Changes in marriage doctrine in the 1800s and today

Prior to 1908, marriage between Catholics and non-Catholics was considered non-sacramental and therefore invalid.

But the Catholic Church eventually changed it in the decree Ne Tamere in 1908, to avoid the administrative headache of trying to identify and rectify clandestine and doubtful marriages between Catholics and non-Catholics.

My question is, if, because of the desire for administrative efficiency, the Catholic Church is capable of making such a radical change in the definition of what constitutes a sacramental, valid marriage, then why can’t it do so again by changing its current teachings on same-sex marriages?

This premise is not correct. Valid marriages between Catholics and baptized non-Catholics have always been a sacrament. An invalid marriage between a Catholic and baptized non-Catholic is of course not a sacrament because it’s not a marriage.

What has changed over the years are the canon law regulations regarding the conditions under which a Catholic can validly contract a marriage to a non-Catholic. And this particular document didn’t actually change anything, it clarified the meaning of certain terms used to define the valid form of marriage for Catholics as had been laid out in documents from Trent.

This is where you have erred. The Church did no such thing.

It is not possible for two people of the same sex to marry each other.

This is mixing apples and oranges.

Natural law says that marriage is between a man and a woman. This was confirmed in both the Old and the New Testaments.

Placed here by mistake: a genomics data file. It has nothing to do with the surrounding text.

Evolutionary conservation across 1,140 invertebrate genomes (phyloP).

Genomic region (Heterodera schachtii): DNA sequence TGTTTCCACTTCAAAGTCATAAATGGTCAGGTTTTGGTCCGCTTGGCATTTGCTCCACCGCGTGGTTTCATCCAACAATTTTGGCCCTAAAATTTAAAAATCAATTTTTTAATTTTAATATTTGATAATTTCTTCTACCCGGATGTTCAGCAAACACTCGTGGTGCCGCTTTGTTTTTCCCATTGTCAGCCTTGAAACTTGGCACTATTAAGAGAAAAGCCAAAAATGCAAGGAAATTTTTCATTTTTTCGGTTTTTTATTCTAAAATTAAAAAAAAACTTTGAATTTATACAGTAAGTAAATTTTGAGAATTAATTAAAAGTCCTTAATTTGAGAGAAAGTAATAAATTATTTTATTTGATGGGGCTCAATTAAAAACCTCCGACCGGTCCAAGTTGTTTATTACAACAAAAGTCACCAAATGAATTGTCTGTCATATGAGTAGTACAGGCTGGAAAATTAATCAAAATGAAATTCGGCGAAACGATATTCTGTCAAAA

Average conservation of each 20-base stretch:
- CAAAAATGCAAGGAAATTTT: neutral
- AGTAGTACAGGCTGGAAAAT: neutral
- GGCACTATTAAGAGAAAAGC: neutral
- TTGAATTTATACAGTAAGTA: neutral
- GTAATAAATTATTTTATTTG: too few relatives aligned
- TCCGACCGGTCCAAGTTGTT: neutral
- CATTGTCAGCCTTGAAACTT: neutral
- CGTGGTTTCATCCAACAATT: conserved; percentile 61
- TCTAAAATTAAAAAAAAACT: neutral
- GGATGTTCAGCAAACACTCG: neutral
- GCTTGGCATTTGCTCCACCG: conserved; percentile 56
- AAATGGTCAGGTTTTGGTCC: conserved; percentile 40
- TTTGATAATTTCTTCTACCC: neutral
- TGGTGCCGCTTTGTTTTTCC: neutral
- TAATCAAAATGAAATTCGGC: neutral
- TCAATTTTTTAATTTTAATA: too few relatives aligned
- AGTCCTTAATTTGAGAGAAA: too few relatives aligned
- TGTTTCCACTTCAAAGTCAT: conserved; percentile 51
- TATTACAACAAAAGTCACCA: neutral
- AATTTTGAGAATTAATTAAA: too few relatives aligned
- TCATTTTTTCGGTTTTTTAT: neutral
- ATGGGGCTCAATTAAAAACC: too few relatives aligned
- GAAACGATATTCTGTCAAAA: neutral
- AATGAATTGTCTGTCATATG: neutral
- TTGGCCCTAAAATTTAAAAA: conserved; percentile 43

St. Paul developed this teaching, pointing out that the Sacrament of Matrimony is a figure of Christ’s love for His Church. He also stressed the importance of marrying a fellow believer.

For a sacramental marriage, both partners should be validly baptised. The Church merely explained some of the finer details in 1908.

My question is, if, because of the desire for administrative efficiency, the Catholic Church is capable of making such a radical change in the definition of what constitutes a sacramental, valid marriage, then why can’t it do so again by changing its current teachings on same-sex marriages?

Because marriage is, by definition, between a man and a woman. A mutually monogamous civil and sexual relationship between two men and two women is, well, a mutually monogamous civil and sexual relationship. It is not a marriage, much less a sacramental one. Worse, it is a grave sin (Lev. 18; Rom. 1: 18ff.) :frowning:

Perhaps put another way, although I think both of the previous posts speak to this point: The former is a matter of discipline, the latter, of morality. Regarding matters of discipline (e.g. celibate clergy, no meat on Fridays), recall Jesus saying “what you bound/loose on earth will be bound/loosed in heaven”.

Morality, however, is eternal and unchanging. Jimmy Akin once discussed worshiping God on the Sabbath as an example: The discipline of what day for the worship to occur could change; the morality that God is owed worship does not change.

To change the doctrine about homosexuals concerning marriage (which requires also changing the definition of marriage) would be to imply that what was evil (namely, sodomy) is now good – and this is impossible, because God does not change (so morality arising from God’s nature does not change), and because God, in His infinite wisdom, does not contradict Himself.

DISCLAIMER: The views and opinions expressed in these forums do not necessarily reflect those of Catholic Answers. For official apologetics resources please visit www.catholic.com.